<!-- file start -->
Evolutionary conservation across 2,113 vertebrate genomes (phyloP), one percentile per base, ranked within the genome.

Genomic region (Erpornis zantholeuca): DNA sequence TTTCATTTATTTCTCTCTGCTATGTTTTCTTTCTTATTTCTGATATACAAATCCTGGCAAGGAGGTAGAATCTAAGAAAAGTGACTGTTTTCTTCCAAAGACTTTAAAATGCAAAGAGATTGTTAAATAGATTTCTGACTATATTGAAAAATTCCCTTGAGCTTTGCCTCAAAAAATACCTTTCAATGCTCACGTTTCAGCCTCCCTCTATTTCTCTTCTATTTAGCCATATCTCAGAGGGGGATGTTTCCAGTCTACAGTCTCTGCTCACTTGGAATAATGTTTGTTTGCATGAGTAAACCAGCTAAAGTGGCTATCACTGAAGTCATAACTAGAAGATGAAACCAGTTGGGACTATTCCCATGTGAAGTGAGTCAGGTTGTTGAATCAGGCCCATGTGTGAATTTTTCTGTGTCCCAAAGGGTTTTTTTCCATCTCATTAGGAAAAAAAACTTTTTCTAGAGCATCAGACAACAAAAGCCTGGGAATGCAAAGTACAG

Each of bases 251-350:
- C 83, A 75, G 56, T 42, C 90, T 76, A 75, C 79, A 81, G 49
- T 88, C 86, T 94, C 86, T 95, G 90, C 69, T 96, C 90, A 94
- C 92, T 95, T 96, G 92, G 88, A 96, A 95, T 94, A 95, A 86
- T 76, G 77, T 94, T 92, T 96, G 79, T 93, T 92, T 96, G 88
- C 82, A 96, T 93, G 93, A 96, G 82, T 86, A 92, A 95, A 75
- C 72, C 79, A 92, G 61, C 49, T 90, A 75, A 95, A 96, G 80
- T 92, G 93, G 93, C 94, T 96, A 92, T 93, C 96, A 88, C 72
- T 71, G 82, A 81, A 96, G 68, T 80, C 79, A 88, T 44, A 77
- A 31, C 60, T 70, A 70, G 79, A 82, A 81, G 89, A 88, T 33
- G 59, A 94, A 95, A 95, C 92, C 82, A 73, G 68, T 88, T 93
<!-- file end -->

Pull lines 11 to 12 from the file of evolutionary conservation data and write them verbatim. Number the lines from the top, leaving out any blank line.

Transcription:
- T 71, G 82, A 81, A 96, G 68, T 80, C 79, A 88, T 44, A 77
- A 31, C 60, T 70, A 70, G 79, A 82, A 81, G 89, A 88, T 33